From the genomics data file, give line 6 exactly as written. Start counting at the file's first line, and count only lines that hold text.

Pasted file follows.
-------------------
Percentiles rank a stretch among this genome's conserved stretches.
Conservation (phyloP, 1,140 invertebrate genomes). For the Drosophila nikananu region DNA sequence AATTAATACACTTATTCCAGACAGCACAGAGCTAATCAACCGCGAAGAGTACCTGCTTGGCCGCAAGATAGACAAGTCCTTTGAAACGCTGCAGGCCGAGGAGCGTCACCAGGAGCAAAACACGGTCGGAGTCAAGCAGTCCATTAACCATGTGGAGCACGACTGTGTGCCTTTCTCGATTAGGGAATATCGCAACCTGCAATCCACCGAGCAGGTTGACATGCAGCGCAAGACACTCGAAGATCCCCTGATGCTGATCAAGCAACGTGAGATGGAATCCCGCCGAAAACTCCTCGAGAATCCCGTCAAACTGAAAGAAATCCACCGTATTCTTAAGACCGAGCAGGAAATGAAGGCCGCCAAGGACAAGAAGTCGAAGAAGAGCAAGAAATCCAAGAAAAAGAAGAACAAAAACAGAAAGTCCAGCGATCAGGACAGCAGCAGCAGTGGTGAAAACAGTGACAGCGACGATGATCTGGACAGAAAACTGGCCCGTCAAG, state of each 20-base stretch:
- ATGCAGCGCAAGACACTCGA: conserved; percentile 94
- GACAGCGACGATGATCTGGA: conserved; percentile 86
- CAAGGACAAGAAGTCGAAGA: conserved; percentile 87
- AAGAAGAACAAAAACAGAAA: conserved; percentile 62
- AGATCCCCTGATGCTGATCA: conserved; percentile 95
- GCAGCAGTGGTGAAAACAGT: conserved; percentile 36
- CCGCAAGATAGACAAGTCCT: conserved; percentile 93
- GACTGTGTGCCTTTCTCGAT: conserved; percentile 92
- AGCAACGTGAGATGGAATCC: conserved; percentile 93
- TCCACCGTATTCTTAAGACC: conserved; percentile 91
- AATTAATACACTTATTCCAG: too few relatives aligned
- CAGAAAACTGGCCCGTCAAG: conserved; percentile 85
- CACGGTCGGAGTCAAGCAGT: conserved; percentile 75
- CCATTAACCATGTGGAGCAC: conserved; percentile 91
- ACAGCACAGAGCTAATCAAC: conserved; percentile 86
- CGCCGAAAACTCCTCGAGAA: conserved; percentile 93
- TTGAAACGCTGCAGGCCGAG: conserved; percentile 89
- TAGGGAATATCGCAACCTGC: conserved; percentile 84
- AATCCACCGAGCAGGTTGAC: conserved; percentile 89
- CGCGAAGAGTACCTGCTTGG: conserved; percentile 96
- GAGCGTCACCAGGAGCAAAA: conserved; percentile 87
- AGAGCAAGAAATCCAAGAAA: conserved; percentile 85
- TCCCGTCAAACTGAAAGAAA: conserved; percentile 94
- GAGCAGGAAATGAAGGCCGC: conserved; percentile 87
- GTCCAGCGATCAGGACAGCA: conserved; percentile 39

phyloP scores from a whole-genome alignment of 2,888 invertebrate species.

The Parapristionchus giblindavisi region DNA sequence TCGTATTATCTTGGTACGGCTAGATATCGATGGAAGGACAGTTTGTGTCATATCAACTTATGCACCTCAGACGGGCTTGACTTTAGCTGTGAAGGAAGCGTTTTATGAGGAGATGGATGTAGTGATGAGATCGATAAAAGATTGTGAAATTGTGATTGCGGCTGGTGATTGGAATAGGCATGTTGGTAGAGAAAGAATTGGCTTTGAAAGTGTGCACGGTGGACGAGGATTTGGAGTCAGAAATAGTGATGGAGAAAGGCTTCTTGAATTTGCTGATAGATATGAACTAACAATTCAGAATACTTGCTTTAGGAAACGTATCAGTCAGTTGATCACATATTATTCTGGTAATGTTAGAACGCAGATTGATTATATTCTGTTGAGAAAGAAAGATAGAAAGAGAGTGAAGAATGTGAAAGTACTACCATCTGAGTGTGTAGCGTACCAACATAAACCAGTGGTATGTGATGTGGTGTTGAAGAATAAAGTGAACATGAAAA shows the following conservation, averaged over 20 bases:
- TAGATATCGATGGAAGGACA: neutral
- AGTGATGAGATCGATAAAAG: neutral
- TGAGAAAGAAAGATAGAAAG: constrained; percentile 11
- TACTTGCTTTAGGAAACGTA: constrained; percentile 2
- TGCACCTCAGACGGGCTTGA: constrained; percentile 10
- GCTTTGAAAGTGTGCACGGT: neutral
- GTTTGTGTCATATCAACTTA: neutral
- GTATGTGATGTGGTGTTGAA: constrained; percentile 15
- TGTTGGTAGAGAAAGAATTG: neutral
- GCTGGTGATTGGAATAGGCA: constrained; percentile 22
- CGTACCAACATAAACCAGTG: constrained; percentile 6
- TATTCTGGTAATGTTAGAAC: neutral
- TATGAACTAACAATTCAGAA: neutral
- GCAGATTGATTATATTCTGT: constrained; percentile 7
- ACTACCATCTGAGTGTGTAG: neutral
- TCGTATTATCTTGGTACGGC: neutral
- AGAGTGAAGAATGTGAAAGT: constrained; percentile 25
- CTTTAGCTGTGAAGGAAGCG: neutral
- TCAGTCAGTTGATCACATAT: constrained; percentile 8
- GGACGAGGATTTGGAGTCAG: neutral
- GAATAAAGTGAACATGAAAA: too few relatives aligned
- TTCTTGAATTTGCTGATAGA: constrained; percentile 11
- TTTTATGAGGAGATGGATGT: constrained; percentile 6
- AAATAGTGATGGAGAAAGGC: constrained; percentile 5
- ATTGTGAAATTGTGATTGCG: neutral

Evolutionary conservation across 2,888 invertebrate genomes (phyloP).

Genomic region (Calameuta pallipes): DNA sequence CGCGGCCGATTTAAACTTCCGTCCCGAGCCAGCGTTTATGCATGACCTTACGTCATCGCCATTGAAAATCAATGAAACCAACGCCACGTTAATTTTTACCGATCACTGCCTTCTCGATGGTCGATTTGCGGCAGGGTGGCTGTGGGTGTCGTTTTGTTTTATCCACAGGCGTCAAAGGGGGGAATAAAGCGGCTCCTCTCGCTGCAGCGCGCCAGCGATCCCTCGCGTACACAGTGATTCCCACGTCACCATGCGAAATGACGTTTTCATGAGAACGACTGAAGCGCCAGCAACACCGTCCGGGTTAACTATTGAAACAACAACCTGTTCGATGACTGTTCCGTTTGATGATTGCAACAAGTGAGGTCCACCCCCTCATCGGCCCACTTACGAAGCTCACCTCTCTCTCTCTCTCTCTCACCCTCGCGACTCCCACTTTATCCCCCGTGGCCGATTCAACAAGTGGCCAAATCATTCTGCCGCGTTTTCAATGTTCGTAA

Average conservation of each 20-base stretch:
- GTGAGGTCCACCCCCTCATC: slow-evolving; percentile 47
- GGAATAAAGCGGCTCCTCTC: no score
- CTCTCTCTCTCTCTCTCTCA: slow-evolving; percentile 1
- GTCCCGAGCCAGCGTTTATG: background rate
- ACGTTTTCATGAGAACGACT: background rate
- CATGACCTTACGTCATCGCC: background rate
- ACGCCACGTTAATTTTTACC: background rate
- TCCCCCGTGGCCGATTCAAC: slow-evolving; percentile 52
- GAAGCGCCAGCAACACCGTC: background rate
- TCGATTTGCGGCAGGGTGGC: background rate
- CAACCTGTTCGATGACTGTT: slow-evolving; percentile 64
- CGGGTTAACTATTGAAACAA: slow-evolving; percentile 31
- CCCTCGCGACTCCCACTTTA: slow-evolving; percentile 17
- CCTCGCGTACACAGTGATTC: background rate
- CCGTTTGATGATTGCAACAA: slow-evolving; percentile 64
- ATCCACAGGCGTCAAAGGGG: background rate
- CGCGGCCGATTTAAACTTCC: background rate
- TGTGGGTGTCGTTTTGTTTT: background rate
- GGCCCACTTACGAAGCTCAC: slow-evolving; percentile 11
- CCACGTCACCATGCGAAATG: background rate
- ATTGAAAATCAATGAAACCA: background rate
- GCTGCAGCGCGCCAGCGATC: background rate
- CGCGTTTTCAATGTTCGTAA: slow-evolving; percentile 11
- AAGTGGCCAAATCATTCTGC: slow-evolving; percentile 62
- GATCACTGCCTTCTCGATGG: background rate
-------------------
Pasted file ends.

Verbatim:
- AAGAAGAACAAAAACAGAAA: conserved; percentile 62